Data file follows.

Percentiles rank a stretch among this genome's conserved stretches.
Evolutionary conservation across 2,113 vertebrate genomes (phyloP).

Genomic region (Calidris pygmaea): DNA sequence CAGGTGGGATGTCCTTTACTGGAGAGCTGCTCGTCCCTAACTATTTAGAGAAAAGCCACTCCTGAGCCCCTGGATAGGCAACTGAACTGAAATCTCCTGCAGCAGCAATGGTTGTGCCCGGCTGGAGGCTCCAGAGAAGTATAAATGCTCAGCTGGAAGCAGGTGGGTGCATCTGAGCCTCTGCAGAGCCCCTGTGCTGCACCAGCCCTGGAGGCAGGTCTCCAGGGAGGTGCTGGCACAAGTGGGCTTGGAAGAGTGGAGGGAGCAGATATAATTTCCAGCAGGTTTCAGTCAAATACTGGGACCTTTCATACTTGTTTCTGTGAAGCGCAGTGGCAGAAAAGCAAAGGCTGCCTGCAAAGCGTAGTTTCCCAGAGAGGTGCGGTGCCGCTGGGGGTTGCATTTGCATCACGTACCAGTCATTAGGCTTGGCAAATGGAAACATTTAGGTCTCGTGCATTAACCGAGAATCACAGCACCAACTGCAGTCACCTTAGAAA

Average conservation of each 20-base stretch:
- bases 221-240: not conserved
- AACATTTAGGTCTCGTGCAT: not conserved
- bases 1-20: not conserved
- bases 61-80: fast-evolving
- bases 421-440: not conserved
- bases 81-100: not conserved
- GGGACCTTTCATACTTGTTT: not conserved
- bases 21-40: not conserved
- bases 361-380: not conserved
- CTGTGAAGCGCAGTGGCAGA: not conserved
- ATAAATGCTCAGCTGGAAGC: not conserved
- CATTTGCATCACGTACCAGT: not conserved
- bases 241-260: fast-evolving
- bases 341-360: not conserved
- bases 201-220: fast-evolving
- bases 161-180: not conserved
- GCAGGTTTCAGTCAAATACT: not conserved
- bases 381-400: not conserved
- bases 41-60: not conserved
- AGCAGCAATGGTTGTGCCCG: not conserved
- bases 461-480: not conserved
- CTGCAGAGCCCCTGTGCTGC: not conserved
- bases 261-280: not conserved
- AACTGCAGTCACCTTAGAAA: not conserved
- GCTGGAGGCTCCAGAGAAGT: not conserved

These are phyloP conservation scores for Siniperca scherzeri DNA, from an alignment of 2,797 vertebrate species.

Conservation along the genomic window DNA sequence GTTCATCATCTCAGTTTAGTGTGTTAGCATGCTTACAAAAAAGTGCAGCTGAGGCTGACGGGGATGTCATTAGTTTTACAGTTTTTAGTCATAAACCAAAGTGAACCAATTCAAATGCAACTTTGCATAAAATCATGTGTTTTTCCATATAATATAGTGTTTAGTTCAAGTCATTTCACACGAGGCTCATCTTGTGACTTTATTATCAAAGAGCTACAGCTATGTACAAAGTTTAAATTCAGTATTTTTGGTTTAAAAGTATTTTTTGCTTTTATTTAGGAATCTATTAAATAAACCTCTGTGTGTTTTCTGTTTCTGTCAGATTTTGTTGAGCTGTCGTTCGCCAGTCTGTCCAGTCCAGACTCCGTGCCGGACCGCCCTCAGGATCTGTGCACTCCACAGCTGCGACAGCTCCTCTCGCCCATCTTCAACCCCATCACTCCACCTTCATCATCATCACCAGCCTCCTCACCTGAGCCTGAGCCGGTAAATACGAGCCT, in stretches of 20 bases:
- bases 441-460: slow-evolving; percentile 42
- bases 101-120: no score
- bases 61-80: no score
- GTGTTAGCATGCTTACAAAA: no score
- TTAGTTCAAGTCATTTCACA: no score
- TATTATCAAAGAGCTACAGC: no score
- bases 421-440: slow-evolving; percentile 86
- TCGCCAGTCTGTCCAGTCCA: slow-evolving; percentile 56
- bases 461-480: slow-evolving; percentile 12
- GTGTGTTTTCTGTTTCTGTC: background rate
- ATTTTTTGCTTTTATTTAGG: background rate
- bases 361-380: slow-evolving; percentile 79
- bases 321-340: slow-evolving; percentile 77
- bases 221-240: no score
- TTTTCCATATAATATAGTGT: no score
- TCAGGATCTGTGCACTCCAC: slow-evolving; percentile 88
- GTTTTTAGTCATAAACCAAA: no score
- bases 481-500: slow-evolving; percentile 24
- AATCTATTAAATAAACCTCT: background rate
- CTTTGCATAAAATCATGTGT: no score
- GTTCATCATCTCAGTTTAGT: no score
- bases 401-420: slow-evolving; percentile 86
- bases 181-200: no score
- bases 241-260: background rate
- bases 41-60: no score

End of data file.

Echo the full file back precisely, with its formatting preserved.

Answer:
Percentiles rank a stretch among this genome's conserved stretches.
Evolutionary conservation across 2,113 vertebrate genomes (phyloP).

Genomic region (Calidris pygmaea): DNA sequence CAGGTGGGATGTCCTTTACTGGAGAGCTGCTCGTCCCTAACTATTTAGAGAAAAGCCACTCCTGAGCCCCTGGATAGGCAACTGAACTGAAATCTCCTGCAGCAGCAATGGTTGTGCCCGGCTGGAGGCTCCAGAGAAGTATAAATGCTCAGCTGGAAGCAGGTGGGTGCATCTGAGCCTCTGCAGAGCCCCTGTGCTGCACCAGCCCTGGAGGCAGGTCTCCAGGGAGGTGCTGGCACAAGTGGGCTTGGAAGAGTGGAGGGAGCAGATATAATTTCCAGCAGGTTTCAGTCAAATACTGGGACCTTTCATACTTGTTTCTGTGAAGCGCAGTGGCAGAAAAGCAAAGGCTGCCTGCAAAGCGTAGTTTCCCAGAGAGGTGCGGTGCCGCTGGGGGTTGCATTTGCATCACGTACCAGTCATTAGGCTTGGCAAATGGAAACATTTAGGTCTCGTGCATTAACCGAGAATCACAGCACCAACTGCAGTCACCTTAGAAA

Average conservation of each 20-base stretch:
- bases 221-240: not conserved
- AACATTTAGGTCTCGTGCAT: not conserved
- bases 1-20: not conserved
- bases 61-80: fast-evolving
- bases 421-440: not conserved
- bases 81-100: not conserved
- GGGACCTTTCATACTTGTTT: not conserved
- bases 21-40: not conserved
- bases 361-380: not conserved
- CTGTGAAGCGCAGTGGCAGA: not conserved
- ATAAATGCTCAGCTGGAAGC: not conserved
- CATTTGCATCACGTACCAGT: not conserved
- bases 241-260: fast-evolving
- bases 341-360: not conserved
- bases 201-220: fast-evolving
- bases 161-180: not conserved
- GCAGGTTTCAGTCAAATACT: not conserved
- bases 381-400: not conserved
- bases 41-60: not conserved
- AGCAGCAATGGTTGTGCCCG: not conserved
- bases 461-480: not conserved
- CTGCAGAGCCCCTGTGCTGC: not conserved
- bases 261-280: not conserved
- AACTGCAGTCACCTTAGAAA: not conserved
- GCTGGAGGCTCCAGAGAAGT: not conserved

These are phyloP conservation scores for Siniperca scherzeri DNA, from an alignment of 2,797 vertebrate species.

Conservation along the genomic window DNA sequence GTTCATCATCTCAGTTTAGTGTGTTAGCATGCTTACAAAAAAGTGCAGCTGAGGCTGACGGGGATGTCATTAGTTTTACAGTTTTTAGTCATAAACCAAAGTGAACCAATTCAAATGCAACTTTGCATAAAATCATGTGTTTTTCCATATAATATAGTGTTTAGTTCAAGTCATTTCACACGAGGCTCATCTTGTGACTTTATTATCAAAGAGCTACAGCTATGTACAAAGTTTAAATTCAGTATTTTTGGTTTAAAAGTATTTTTTGCTTTTATTTAGGAATCTATTAAATAAACCTCTGTGTGTTTTCTGTTTCTGTCAGATTTTGTTGAGCTGTCGTTCGCCAGTCTGTCCAGTCCAGACTCCGTGCCGGACCGCCCTCAGGATCTGTGCACTCCACAGCTGCGACAGCTCCTCTCGCCCATCTTCAACCCCATCACTCCACCTTCATCATCATCACCAGCCTCCTCACCTGAGCCTGAGCCGGTAAATACGAGCCT, in stretches of 20 bases:
- bases 441-460: slow-evolving; percentile 42
- bases 101-120: no score
- bases 61-80: no score
- GTGTTAGCATGCTTACAAAA: no score
- TTAGTTCAAGTCATTTCACA: no score
- TATTATCAAAGAGCTACAGC: no score
- bases 421-440: slow-evolving; percentile 86
- TCGCCAGTCTGTCCAGTCCA: slow-evolving; percentile 56
- bases 461-480: slow-evolving; percentile 12
- GTGTGTTTTCTGTTTCTGTC: background rate
- ATTTTTTGCTTTTATTTAGG: background rate
- bases 361-380: slow-evolving; percentile 79
- bases 321-340: slow-evolving; percentile 77
- bases 221-240: no score
- TTTTCCATATAATATAGTGT: no score
- TCAGGATCTGTGCACTCCAC: slow-evolving; percentile 88
- GTTTTTAGTCATAAACCAAA: no score
- bases 481-500: slow-evolving; percentile 24
- AATCTATTAAATAAACCTCT: background rate
- CTTTGCATAAAATCATGTGT: no score
- GTTCATCATCTCAGTTTAGT: no score
- bases 401-420: slow-evolving; percentile 86
- bases 181-200: no score
- bases 241-260: background rate
- bases 41-60: no score